The week in animal welfare: Volume #3

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Want to keep up to date with what’s going on in the world of animal welfare, but not sure where to start?

Never fear!  We’ve assembled a roundup of the most recent must-reads.

So, without further ado, make yourself a cup of tea (or other preferred beverage), get comfortable and have a click through the week in animal welfare:

Productivity Commission backs independent animal welfare agency: The Productivity Commission’s report on the regulation of agriculture was made public this week. It called for greater rigour in the development of national farm animal welfare standards, recommending the establishment of an Australian Commission for Animal Welfare. RSPCA Australia has welcomed this proposal, while others believe that the report was hijacked by “an extreme vegan agenda.”  

Discovery of nearly 200 dead ducks dumped in pit reignites debate over hunting: Victoria’s duck hunting season is currently underway and anti-duck hunting protesters say they have discovered pits containing almost 200 dead ducks at the Koorangie State Game Reserve.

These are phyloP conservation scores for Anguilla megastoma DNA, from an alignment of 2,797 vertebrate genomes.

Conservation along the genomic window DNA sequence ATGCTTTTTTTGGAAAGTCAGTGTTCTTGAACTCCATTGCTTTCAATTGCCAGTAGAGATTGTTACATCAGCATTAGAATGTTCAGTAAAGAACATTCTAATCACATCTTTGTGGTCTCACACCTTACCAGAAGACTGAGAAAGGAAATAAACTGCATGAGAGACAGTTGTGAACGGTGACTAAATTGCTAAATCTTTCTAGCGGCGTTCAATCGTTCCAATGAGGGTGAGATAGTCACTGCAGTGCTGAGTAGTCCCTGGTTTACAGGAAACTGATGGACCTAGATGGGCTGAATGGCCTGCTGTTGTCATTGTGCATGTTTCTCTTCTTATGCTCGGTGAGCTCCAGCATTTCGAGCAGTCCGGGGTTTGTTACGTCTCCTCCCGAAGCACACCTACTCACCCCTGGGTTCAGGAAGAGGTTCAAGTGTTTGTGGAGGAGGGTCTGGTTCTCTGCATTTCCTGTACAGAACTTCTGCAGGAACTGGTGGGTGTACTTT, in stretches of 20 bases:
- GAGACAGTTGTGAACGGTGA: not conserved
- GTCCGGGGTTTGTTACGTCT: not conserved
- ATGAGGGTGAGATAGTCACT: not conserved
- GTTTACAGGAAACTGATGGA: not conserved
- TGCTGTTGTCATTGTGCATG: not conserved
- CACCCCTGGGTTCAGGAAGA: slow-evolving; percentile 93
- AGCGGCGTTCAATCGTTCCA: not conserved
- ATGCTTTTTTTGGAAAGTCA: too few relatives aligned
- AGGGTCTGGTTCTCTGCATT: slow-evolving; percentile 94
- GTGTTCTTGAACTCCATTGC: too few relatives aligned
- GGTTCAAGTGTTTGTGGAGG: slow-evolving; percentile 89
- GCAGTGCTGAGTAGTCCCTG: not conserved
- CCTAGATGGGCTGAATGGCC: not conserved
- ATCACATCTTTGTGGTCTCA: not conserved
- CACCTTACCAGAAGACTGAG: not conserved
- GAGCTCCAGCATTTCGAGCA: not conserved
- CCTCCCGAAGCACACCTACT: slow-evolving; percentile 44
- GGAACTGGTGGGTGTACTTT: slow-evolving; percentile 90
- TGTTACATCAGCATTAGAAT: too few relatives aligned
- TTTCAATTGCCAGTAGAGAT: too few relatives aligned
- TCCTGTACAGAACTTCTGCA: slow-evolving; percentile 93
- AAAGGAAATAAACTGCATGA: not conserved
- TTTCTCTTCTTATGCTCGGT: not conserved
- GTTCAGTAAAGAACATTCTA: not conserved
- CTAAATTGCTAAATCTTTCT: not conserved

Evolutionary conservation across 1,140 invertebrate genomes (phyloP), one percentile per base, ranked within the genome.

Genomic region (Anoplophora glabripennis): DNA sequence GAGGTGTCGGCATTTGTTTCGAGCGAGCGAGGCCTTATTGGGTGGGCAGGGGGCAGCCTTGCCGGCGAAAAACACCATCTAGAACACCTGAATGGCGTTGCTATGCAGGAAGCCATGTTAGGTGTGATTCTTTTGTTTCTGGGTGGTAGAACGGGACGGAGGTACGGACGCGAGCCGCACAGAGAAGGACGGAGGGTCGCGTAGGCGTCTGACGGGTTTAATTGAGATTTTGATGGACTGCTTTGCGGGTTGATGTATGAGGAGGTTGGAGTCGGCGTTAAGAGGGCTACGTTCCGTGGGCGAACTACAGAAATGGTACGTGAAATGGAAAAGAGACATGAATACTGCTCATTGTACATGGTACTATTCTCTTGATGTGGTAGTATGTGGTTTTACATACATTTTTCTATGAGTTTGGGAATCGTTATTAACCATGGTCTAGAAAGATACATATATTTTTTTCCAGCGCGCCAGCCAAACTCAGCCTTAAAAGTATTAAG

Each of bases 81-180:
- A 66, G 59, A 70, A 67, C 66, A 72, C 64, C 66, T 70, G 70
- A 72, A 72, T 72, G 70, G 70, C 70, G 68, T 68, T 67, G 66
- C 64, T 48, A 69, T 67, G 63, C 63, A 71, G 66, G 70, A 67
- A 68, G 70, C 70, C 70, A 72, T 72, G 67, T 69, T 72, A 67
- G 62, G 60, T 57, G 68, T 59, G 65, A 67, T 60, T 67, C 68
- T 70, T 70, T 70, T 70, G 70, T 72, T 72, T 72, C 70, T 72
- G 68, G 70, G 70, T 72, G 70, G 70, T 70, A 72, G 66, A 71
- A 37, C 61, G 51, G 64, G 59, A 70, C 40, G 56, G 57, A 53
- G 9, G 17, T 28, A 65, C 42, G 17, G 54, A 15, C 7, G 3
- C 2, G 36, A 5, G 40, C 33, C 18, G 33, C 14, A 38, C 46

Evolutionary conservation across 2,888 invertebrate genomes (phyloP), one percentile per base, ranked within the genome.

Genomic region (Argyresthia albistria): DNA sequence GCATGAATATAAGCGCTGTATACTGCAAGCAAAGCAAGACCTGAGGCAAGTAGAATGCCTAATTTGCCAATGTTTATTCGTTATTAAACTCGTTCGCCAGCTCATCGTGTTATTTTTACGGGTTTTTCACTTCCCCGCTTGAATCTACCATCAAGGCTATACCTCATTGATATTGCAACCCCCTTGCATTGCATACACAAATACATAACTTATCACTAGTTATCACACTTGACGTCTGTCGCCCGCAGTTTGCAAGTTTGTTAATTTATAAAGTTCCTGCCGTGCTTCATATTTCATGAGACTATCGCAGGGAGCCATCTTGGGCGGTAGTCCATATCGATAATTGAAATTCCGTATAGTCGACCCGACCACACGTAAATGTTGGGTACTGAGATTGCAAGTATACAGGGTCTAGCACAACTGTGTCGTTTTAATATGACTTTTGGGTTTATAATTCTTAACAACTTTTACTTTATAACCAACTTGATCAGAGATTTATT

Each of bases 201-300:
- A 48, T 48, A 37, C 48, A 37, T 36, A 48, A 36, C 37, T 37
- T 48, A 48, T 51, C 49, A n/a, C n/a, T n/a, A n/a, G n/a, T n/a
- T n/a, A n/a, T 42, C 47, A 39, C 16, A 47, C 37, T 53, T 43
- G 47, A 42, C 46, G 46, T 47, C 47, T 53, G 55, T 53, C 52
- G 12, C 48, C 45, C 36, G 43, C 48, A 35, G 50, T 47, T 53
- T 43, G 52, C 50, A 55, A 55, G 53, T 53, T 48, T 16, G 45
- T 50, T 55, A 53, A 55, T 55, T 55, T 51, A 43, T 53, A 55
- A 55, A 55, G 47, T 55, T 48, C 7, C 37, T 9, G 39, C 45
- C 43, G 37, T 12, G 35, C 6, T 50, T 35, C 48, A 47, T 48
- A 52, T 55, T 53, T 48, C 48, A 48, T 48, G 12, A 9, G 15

Humane societies hail new egg industry code:  In Canada, a newly released egg industry code has given producers 15 years to phase out battery cages. This move has been called “the most significant animal welfare achievement” in Canadian history.

Barnaby Joyce plan to log old forest will ‘drive animals to extinction’, says expert: Deputy Prime Minister Barnaby Joyce has suggested that the threatened species rating of the critically endangered Leadbeater’s possum should be downgraded. This proposal was made in order to allow logging in areas of a currently protected Victorian forest.

Mining company given approval to clear critical koala habitat: A gas company has been given federal approval to clear 54 hectares of koala habitat for new coal seam gas wells on Queensland's Western Downs.

‘Sightings’ of extinct Tasmanian tiger prompt search in Queensland:  ‘Plausible’ possible sightings of a Tasmanian tiger in northern Queensland have prompted scientists to search for the species.

Respect your cat (not that it cares): A fun ode to our feline friends.